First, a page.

Table 4.  The role of prostatic smooth muscle (SM) in the pathophysiology of BPH. SS, symptom score Thumbnail image of

 In summary, prostate smooth muscle density contributes to the severity of BOO and accounts for the α1-blockade-mediated reduction of BOO in men with clinical BPH. Prostatic smooth muscle density does not contribute to the severity of LUTS or the α1-mediated improvement in symptoms in men with clinical BPH.

The pathophysiology of clinical BPH: clinical correlations

  1. Top of page
  2. Introduction
  3. Prostatic factors contributing to the pathophysiology of clinical BPH
  4. The pathophysiology of clinical BPH: clinical correlations
  5. Conclusion
  6. References

If the pathophysiology of LUTS is caused by BOO resulting from enlargement of the prostate, then the decrease in symptom scores in men undergoing treatment for BPH should be directly proportional to the increase in Qmax and the decrease in prostate volume. The overwhelming clinical evidence suggests that the decreases in symptom scores are not proportional to increases in Qmax .

 Lepor and Rigaud [ 22] reported the treatment outcome for 30 men with clinical BPH undergoing TURP. Overall, 87% of the patients experienced marked or moderate improvement in their symptoms. In this prospective study, the relationship between changes in Qmax and changes in the obstructive symptom score was not statistically significant (P=0.49; r2=0.25). Similarly, changes in Qmax and changes in the irritative symptom score were not statistically significant (P=0.9; r2=0.085). Schaeffer reported that the symptom improvement after prostatectomy was equivalent in men with and without pressure-flow evidence of BOO.

 An analysis of the Veterans Administration (VA) Cooperative Study on the Medical Management of BPH provides insights related to the pathophysiology of clinical BPH [ 23]. In this randomized, placebo-controlled clinical trial, 1229 men with clinical BPH at 31 VA Medical Centers received placebo, terazosin, finasteride, or combination therapy. This represents the first comparison of an α1-blocker and 5-α reductase inhibitor, and the first study to examine the combination of both drugs. Over the entire 52 weeks of the randomized study, the changes in Qmax and AUA symptom score were not significantly different between placebo and finasteride. The changes in Qmax and AUA symptom score were very significantly different between terazosin and placebo, and combination therapy and placebo. The changes in the AUA symptom score and Qmax between terazosin and combination therapy were not statistically or clinically significant. The equivalent effectiveness of placebo and finasteride, and terazosin and combination therapy is strong evidence that 5-α reductase inhibitors at best are of extremely limited value in the medical management of BPH. A subset analysis of the VA study showed a small difference between the changes in Qmax and AUA symptom scores in men receiving finasteride rather than placebo in men with large prostates (personal communication). In men with prostate volumes >50 mL, the treatment-related improvement in AUA symptom score attributed to terazosin was three times that with finasteride.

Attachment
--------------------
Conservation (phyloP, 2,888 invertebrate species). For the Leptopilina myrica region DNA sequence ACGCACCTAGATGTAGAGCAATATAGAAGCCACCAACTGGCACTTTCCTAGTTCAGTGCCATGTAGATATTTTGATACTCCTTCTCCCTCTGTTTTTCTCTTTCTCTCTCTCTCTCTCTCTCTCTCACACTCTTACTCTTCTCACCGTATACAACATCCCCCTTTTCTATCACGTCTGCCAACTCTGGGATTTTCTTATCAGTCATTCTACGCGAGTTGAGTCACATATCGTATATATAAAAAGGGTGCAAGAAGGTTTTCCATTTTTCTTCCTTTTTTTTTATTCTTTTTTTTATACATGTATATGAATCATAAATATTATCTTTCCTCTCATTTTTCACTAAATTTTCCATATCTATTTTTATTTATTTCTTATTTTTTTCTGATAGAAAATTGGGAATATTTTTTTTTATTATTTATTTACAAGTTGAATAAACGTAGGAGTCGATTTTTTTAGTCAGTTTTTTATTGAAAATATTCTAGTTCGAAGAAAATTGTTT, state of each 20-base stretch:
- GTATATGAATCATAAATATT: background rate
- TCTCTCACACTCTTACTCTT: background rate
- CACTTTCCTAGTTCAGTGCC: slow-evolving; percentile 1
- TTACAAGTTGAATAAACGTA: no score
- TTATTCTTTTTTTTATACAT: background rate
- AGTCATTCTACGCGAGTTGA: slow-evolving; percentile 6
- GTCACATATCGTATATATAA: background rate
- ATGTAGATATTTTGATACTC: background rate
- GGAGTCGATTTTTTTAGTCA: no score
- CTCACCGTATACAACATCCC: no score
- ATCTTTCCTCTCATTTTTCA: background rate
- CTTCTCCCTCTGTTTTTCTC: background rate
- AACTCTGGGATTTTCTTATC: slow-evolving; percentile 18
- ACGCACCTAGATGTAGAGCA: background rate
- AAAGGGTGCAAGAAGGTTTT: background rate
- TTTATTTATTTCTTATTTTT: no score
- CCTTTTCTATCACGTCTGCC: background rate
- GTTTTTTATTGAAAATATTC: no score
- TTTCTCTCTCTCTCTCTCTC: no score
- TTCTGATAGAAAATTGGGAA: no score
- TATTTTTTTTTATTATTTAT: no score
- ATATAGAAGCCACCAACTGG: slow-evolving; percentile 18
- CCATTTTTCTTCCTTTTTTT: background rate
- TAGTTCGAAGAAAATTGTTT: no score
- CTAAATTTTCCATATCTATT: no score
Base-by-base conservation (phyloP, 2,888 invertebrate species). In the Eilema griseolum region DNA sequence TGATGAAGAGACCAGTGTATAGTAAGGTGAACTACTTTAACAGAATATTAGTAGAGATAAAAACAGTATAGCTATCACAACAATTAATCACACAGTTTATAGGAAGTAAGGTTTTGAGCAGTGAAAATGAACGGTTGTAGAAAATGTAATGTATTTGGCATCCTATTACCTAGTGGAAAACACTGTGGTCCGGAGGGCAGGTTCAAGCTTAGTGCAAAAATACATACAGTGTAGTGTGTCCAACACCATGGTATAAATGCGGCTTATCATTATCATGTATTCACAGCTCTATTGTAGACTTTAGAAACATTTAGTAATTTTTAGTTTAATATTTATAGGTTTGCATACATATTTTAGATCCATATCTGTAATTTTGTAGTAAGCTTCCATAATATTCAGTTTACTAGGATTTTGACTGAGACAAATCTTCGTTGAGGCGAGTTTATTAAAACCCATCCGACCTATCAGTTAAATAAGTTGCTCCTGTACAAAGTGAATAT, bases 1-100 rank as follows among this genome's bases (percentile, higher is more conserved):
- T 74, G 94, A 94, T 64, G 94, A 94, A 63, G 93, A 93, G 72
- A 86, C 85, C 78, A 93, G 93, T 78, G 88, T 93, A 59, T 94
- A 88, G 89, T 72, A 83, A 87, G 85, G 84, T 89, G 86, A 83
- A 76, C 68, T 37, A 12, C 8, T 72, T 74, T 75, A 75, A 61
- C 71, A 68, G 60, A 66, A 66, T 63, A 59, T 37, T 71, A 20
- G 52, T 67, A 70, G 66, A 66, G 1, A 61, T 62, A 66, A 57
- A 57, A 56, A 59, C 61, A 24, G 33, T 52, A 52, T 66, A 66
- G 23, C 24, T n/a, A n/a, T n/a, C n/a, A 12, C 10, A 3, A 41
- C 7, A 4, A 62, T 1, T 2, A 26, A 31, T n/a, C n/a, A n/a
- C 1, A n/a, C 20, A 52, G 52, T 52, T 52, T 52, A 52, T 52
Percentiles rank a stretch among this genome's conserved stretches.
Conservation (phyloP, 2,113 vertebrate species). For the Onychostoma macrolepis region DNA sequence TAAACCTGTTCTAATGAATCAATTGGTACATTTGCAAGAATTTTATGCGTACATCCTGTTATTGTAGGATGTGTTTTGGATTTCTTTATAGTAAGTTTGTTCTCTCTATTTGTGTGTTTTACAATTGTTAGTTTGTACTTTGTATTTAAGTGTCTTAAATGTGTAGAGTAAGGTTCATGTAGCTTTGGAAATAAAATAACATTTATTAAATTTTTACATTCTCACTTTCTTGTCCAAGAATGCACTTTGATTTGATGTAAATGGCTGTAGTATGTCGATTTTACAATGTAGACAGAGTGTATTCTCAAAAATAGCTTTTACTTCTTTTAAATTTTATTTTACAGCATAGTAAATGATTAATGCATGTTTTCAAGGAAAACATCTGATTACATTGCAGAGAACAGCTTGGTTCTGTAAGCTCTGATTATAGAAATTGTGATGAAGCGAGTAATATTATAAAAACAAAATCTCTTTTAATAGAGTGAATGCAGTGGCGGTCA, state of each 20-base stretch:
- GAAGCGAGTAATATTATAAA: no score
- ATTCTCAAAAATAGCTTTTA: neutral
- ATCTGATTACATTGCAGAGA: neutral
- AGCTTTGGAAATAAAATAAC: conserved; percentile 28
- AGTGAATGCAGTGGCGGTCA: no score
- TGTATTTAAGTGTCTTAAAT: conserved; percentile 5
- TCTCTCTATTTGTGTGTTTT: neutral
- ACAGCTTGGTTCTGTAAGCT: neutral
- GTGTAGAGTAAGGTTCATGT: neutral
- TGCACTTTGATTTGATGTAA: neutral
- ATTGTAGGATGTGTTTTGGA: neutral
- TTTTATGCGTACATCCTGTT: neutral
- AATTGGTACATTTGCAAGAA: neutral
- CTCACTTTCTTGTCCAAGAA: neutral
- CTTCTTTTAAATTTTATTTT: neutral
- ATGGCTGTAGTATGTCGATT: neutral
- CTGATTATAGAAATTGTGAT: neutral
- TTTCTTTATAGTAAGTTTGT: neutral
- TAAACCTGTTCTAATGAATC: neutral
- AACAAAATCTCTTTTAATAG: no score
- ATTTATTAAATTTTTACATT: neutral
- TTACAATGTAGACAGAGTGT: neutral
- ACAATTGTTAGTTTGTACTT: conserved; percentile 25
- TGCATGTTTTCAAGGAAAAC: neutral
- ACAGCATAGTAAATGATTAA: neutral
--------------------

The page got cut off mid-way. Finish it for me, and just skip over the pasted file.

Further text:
The proposed mechanism of action of finasteride in men with BPH is a reduction of prostate volume. The P and r2 values for the pairwise relationships between the change in prostate volume and change in Qmax were 0.097 and −0.106, respectively, and for the change in prostate volume and change in AUA symptom score were 0.068 and 0.116 for the 251 men in the VA study on finasteride; both these pairwise relationships approached statistical significance. The mechanism for the minimal efficacy associated with finasteride appears to be weakly determined by a reduction of prostate volume.

 If the mechanism for the improvement in symptoms is related to alleviating BOO, then there should be a significant relationship between changes in the AUA symptom score and changes in Qmax . The P andr2 values are shown for the relationship between the changes in AUA symptom score and changes in Qmax for the four treatment groups in the VA study ( Table 5). There is a significant relationship only between the changes in the AUA symptom score and Qmax in the finasteride and combination groups; the r2 values in these groups suggest that this relationship is weak and that factors other than alleviating BOO contribute to symptom improvement.